Also, plaintiff’s attorney failed to connect any of the alleged bad faith Allstate practices — sending accident victims to biased doctors, monkeying with and redacting claims files, manipulating computer data to produce low-ball damage amounts and making invasive medical records requests — to this case. You can bet, however, this will not be the last we hear of the McKinsey docs.

If you want to read more about the McKinsey documents, here’s a 2006 story from BusinessWeek about David Berardinelli, the New Mexico trial lawyer who has made a side business out of selling strategies on how to take on Allstate.

UPDATE: I notice the Herald-Leader published a correction on a couple things in the story, none of which we were talking about here.  The correction can be seen here. 


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Comment on a couple Katrina cases

The complaint in this case, Hohan v. State Farm, is one that was filed just before Louisiana’s statute of limitations expired late last month.  This case presents an interesting allegation: under a federal flood policy adjusted by the insurer through the Write Your Own program, State Farm paid Hohan some $86,000 while his neighbor received in excess of $162,000, although Hohan and his neighbor own adjoining halves of a double townhouse unit.   Allegations are merely that — sometimes they turn out to be true, sometimes they turn out to be partially true, sometimes they turn out to be strangers to the actual facts. But what’s more interesting is the theory pleaded:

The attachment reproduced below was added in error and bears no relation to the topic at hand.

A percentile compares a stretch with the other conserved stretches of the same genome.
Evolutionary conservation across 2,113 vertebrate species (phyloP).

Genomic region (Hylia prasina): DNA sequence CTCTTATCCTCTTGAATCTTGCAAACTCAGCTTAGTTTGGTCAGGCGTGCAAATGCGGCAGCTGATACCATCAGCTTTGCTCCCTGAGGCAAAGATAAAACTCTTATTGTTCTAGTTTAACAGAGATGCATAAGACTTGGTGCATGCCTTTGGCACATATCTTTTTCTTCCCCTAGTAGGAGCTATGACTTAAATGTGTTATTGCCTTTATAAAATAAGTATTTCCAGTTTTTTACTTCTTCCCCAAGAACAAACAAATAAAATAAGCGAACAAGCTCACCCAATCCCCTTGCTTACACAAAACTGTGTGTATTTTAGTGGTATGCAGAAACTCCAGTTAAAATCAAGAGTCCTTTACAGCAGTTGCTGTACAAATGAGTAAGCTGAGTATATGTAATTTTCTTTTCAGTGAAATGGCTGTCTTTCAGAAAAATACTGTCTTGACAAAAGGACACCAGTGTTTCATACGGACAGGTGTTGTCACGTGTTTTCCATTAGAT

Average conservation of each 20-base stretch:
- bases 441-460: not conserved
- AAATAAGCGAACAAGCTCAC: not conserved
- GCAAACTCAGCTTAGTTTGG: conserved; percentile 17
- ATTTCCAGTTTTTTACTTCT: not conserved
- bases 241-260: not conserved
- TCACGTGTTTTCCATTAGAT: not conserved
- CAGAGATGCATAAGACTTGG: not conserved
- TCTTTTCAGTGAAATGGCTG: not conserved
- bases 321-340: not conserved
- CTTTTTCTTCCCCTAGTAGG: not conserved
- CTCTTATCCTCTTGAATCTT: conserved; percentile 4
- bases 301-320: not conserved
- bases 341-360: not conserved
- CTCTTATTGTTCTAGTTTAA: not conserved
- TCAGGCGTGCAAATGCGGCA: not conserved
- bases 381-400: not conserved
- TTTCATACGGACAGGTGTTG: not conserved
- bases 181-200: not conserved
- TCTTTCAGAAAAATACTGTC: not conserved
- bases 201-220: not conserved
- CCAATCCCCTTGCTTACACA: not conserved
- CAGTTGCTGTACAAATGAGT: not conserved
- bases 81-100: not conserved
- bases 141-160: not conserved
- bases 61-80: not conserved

Pursuant to a directive issued by the director of the National Flood Insurance Program State Farm failed to treat the Plaintiff in the same manner as all other residents of the same geographic area, when it failed to tender the Plaintiff’s policy limits.

The complaint makes a claim for bad faith damages under Louisiana statutes.  I haven’t seen this particular theory before, whether the damage payment was correct or not is one thing, but if your damage is different from someone else’s, is an insurer really required to pay you the same amount merely because that’s what your neighbor received?

I saw this Mike Kunzelman story recently about another case before the Fourth Circuit Court of Appeal in Louisiana.   Like the U.S. Fifth Circuit in In Re Katrina Canal Breaches Litigation, the Louisiana Court of Appeals is considering a lower court ruling that said a flood exclusion was ambiguous in the context of man-caused flooding as opposed to "natural" flooding.  Here’s an excerpt of the story:

Sher, who lived in one of the five units at his apartment complex, rode out the storm at home and blames much of the damage to his property on water from levee failures in Katrina’s aftermath.

Lafayette [Insurance Co.] paid Sher about $2,700 for wind damage, but he estimates his home sustained a total of $223,488 in damage that should be covered.

In March, a jury awarded Sher $369,077 for property damage and lost rent, plus $184,538 in penalties. Giarrusso also ordered Lafayette to pay $258,728 in attorney fees.

Lafayette says its policies cover damage from wind but not flood water. Water from a levee breach is clearly excluded from coverage, whether it’s a man-made event or an act of God, the company argues.

"No non-flood policy has ever been called on to cover flood damage,” Lafayette attorney Howard Kaplan told a five-judge panel of the 4th Circuit, which didn’t immediately rule on the company’s appeal.

Sher’s attorneys argue that water damage from a man-made event, such as a levee breach, aren’t specifically excluded from coverage under the company’s policies. The U.S. Army Corps of Engineers has conceded that the city’s levees were poorly designed and constructed.